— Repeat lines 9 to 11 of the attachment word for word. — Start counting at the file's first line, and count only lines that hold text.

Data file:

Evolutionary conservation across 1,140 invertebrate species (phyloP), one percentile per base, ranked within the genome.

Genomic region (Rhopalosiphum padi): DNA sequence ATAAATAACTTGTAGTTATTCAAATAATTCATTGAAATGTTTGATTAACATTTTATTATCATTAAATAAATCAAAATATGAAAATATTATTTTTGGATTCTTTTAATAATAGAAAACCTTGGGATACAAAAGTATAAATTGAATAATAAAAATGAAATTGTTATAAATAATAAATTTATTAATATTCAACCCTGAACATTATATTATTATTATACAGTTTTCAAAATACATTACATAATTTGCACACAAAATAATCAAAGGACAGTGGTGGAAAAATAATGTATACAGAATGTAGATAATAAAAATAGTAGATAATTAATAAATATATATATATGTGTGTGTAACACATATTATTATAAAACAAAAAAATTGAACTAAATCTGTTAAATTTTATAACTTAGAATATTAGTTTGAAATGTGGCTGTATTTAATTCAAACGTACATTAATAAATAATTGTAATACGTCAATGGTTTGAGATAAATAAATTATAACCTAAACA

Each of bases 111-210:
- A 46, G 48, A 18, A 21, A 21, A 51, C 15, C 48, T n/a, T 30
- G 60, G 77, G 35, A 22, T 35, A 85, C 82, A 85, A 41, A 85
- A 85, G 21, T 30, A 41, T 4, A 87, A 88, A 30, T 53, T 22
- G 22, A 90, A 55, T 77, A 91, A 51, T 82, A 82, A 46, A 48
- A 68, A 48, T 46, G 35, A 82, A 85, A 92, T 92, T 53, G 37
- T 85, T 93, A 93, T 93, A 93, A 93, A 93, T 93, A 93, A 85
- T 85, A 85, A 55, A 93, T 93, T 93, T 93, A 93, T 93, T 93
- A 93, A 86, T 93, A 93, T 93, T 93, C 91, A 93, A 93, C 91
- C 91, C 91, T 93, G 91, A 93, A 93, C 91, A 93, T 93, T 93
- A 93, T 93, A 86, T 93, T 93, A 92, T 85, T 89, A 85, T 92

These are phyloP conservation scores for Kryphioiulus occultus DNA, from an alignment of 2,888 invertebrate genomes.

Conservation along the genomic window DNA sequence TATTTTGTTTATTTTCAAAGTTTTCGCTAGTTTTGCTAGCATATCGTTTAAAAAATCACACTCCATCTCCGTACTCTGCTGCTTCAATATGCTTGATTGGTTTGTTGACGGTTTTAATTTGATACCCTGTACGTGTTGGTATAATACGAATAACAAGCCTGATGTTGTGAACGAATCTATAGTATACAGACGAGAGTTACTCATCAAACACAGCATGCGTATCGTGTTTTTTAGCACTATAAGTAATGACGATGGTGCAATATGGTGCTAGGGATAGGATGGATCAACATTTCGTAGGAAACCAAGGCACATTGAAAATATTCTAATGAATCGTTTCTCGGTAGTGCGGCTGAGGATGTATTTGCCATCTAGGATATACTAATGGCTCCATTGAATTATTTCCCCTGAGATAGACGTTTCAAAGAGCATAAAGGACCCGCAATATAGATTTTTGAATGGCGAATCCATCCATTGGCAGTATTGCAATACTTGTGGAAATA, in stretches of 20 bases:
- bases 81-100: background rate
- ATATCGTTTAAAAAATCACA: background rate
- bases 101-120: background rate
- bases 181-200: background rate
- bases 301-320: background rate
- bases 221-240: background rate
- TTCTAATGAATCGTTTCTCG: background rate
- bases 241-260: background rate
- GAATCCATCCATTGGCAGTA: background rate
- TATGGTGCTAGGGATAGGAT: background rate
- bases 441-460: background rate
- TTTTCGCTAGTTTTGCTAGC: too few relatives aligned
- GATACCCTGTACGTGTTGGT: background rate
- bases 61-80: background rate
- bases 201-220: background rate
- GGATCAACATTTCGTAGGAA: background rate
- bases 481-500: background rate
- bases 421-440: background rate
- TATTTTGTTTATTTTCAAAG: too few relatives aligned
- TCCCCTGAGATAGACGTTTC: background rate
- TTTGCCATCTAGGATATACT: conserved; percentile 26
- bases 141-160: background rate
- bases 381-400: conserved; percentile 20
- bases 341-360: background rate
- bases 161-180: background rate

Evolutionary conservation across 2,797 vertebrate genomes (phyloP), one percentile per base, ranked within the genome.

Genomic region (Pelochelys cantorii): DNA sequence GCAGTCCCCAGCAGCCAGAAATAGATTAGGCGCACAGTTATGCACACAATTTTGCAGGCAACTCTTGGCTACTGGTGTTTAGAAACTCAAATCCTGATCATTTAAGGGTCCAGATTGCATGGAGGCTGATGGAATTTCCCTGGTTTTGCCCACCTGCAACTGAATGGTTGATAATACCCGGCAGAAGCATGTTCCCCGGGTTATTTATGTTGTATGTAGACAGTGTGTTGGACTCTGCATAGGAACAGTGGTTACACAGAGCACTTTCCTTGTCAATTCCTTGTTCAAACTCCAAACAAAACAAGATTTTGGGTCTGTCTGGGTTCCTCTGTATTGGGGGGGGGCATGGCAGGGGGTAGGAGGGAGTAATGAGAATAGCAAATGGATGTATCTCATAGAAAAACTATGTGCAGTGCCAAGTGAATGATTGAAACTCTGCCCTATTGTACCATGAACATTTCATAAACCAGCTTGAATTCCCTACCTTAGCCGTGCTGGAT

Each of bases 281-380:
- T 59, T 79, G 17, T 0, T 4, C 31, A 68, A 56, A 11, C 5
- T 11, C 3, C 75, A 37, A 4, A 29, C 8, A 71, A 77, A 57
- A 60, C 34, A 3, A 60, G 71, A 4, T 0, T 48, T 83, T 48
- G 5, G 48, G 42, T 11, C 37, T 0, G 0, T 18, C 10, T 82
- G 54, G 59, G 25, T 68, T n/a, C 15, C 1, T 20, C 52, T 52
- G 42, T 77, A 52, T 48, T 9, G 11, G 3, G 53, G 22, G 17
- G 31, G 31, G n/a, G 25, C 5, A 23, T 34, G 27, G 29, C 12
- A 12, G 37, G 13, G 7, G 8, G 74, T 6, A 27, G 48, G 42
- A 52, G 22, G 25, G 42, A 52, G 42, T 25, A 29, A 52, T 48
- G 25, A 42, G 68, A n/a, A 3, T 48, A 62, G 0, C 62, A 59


- T 85, T 93, A 93, T 93, A 93, A 93, A 93, T 93, A 93, A 85
- T 85, A 85, A 55, A 93, T 93, T 93, T 93, A 93, T 93, T 93
- A 93, A 86, T 93, A 93, T 93, T 93, C 91, A 93, A 93, C 91